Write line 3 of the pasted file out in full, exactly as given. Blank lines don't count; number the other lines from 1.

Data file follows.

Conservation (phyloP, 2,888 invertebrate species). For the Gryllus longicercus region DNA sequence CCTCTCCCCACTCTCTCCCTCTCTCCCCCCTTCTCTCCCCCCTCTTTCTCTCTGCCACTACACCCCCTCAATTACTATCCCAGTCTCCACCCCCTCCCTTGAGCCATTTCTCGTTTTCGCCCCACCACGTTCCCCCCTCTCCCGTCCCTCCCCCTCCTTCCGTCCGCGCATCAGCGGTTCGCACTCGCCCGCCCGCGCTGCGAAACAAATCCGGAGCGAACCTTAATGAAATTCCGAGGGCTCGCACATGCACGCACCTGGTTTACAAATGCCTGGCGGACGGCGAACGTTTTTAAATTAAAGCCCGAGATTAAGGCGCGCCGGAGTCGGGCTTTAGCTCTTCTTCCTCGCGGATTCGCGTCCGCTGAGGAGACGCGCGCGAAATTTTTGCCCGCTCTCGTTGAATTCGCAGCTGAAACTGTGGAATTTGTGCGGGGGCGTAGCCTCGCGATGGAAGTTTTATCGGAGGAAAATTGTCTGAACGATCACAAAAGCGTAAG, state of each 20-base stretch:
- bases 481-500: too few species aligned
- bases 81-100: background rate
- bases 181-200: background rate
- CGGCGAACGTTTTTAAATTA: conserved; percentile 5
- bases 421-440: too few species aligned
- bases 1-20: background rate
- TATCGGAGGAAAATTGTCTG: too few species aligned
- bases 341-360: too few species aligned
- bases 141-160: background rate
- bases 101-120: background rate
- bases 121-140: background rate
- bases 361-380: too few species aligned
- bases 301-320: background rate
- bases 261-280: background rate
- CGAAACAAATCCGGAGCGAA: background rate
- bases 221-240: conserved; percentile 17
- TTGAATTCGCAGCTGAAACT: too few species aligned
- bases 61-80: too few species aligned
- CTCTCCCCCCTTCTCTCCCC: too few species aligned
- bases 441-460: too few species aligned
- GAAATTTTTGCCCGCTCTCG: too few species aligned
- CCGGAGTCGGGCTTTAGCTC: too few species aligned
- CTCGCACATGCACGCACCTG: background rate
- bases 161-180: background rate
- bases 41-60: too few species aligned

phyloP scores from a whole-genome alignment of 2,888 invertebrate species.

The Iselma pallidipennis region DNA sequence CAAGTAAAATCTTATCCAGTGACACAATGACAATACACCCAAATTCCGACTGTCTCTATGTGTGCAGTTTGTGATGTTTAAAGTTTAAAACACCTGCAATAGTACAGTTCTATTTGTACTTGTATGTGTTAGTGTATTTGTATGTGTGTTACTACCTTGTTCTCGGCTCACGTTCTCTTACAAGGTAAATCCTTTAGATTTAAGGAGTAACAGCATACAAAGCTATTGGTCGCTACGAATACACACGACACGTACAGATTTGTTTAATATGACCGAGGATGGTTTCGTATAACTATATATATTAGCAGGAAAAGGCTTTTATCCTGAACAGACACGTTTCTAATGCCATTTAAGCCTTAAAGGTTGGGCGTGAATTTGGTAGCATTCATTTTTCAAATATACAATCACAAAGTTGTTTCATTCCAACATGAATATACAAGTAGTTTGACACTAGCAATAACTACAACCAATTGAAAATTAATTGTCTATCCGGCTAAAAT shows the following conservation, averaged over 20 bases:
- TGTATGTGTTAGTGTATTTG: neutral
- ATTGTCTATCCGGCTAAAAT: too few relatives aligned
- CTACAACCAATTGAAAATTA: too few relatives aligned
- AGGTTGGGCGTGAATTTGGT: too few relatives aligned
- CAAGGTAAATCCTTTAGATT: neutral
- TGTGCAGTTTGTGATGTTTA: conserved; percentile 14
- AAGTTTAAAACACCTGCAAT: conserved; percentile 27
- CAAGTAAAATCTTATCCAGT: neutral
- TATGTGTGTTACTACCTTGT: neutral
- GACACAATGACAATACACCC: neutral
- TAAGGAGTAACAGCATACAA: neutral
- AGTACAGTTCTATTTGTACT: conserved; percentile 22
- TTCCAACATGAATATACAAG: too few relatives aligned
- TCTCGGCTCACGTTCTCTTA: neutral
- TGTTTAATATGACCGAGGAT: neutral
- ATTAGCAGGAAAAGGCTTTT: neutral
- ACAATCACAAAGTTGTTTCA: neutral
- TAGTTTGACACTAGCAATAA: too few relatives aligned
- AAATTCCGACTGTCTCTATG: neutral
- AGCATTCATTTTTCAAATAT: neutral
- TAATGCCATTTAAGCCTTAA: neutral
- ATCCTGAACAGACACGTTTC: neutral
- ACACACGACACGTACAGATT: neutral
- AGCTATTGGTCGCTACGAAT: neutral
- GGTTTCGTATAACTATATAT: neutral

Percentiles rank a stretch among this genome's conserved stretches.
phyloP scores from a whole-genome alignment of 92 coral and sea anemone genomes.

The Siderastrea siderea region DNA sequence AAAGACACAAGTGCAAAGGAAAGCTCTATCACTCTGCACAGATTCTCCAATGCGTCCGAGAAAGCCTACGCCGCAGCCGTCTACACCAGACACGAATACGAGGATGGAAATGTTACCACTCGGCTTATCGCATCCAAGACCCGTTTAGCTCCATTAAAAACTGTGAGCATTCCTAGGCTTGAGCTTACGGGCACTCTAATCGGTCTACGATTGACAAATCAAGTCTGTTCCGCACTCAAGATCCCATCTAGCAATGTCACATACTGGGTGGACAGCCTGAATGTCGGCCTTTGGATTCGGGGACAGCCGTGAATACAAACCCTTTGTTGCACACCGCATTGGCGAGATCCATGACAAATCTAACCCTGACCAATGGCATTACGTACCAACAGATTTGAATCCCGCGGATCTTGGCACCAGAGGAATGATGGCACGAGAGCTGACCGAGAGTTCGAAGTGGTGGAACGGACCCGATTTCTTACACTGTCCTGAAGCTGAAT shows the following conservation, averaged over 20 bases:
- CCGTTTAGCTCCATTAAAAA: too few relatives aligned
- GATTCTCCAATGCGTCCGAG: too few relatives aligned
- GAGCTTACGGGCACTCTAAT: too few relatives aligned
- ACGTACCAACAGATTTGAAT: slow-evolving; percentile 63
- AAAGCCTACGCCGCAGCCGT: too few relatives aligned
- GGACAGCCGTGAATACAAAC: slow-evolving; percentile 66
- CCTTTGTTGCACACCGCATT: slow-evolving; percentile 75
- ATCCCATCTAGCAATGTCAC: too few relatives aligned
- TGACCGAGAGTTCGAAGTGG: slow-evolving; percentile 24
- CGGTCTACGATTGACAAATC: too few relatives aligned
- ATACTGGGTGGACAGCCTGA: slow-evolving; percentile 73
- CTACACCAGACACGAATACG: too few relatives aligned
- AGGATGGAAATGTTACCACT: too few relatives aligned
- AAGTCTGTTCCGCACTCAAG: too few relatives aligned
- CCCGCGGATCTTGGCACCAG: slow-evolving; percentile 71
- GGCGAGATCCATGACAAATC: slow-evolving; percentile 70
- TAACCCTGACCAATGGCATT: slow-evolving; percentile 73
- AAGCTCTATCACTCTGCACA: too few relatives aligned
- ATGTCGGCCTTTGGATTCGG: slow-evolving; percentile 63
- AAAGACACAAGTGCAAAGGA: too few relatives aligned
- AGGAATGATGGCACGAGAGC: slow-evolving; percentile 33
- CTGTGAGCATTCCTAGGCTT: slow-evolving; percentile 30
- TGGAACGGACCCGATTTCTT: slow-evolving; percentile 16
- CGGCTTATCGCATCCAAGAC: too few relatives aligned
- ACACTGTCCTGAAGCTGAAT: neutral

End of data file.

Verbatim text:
- bases 81-100: background rate